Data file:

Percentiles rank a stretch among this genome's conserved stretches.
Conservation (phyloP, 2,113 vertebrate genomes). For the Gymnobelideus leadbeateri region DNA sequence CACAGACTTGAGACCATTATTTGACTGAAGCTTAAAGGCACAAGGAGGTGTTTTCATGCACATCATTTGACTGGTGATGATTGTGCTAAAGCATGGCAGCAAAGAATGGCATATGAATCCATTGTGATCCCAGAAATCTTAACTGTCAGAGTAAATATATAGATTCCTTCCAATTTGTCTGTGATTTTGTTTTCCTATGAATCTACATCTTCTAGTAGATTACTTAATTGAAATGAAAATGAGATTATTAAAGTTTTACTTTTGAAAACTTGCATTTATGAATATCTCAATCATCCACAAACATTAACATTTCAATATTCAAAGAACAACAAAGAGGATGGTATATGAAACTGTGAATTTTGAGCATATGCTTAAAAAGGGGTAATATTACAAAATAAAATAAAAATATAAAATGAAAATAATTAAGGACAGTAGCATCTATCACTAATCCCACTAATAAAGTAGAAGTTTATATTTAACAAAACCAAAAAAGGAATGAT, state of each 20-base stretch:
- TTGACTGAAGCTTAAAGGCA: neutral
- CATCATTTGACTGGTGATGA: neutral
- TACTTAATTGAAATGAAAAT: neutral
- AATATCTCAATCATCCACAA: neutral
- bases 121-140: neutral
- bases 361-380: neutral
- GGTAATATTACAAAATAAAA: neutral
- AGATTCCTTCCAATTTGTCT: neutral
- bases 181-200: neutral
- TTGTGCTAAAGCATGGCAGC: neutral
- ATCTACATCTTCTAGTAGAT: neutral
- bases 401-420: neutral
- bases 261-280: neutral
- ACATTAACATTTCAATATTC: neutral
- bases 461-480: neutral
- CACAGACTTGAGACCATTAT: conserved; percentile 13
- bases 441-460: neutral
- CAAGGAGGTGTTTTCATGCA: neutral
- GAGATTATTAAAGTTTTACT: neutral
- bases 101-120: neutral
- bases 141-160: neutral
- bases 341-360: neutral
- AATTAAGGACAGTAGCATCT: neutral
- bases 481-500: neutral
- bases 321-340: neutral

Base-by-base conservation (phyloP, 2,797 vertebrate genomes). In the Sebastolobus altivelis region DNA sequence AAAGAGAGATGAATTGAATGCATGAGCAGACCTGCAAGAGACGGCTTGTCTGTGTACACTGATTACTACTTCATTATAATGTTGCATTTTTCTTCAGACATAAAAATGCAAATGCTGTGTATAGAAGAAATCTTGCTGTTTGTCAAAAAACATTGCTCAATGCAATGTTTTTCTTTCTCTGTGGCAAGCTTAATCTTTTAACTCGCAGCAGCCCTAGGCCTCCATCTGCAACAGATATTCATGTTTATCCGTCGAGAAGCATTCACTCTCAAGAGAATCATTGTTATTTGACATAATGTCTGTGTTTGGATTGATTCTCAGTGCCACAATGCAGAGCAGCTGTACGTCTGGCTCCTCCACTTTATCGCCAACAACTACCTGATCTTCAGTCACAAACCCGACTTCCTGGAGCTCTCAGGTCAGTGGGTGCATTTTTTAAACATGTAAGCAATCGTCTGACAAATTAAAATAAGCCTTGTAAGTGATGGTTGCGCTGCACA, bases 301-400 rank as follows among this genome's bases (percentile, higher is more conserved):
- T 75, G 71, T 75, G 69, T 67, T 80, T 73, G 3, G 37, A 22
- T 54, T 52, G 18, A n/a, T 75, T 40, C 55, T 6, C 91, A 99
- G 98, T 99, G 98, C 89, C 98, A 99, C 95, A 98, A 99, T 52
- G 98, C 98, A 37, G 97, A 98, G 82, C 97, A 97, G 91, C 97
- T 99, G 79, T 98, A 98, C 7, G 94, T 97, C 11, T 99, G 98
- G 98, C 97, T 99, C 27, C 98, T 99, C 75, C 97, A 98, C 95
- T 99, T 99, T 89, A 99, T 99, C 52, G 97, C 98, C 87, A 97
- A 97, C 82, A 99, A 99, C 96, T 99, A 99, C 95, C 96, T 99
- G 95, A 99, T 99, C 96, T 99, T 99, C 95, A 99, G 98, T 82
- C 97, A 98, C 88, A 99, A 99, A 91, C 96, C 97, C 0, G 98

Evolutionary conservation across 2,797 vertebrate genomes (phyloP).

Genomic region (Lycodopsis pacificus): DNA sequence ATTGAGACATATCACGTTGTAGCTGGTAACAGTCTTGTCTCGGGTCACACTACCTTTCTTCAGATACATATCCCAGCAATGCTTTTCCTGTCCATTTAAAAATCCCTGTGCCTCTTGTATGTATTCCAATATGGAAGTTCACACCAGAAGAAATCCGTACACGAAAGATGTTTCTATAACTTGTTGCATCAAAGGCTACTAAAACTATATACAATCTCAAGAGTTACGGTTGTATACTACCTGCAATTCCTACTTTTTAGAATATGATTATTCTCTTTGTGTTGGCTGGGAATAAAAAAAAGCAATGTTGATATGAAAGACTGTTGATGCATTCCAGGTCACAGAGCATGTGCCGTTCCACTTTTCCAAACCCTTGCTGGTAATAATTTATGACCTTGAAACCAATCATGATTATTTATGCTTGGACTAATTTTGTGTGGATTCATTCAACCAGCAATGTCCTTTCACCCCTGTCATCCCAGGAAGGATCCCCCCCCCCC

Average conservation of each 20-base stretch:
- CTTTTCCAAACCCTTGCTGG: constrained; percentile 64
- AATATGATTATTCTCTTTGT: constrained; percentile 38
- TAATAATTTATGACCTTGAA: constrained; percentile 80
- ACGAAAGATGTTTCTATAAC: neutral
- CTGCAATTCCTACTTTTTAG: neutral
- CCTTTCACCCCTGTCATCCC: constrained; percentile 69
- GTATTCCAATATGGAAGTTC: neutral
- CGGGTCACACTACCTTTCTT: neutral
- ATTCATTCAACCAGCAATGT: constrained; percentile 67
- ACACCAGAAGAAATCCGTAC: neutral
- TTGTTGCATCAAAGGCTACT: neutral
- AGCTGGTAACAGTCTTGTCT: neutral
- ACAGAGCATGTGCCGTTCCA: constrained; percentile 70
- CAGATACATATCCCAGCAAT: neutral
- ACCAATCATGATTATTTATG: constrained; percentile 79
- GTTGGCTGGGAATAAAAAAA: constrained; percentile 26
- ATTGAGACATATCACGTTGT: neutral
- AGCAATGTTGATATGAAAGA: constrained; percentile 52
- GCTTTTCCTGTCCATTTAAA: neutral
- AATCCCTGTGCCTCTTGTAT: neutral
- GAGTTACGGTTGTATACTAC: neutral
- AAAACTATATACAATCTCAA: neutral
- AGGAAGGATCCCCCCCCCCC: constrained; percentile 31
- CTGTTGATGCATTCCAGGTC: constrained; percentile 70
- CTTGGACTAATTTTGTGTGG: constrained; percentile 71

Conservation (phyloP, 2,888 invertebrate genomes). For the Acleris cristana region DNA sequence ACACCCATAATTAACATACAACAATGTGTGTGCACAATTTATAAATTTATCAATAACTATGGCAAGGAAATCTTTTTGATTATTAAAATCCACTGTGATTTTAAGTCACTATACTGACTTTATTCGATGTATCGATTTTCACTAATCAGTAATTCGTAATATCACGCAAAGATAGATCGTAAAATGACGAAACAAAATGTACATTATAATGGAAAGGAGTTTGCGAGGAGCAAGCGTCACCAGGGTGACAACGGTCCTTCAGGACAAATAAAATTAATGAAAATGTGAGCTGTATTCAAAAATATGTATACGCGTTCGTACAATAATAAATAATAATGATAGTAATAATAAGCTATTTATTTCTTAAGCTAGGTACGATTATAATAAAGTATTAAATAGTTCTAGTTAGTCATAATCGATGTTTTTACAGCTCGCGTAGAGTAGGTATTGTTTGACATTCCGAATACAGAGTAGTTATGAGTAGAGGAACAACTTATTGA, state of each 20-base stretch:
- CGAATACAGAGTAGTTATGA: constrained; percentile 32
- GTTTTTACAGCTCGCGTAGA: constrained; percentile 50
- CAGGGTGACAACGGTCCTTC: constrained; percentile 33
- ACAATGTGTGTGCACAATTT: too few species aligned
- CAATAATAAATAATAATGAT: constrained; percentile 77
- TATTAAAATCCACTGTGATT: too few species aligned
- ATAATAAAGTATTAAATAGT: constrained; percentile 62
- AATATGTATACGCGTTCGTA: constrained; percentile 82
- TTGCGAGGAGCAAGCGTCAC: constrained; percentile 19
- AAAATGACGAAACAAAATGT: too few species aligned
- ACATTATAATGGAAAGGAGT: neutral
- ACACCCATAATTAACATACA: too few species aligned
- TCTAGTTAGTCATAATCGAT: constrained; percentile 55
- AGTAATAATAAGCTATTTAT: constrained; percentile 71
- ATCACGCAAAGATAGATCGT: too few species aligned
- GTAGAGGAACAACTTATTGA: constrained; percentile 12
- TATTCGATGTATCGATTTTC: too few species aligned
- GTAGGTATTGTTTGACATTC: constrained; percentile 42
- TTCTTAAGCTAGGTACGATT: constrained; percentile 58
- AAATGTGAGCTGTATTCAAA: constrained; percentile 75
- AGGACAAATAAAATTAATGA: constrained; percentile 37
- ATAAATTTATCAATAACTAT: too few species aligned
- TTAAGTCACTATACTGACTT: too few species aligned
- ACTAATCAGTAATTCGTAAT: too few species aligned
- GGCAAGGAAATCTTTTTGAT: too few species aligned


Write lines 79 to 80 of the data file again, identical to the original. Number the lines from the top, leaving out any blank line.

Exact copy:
- ACACCCATAATTAACATACA: too few species aligned
- TCTAGTTAGTCATAATCGAT: constrained; percentile 55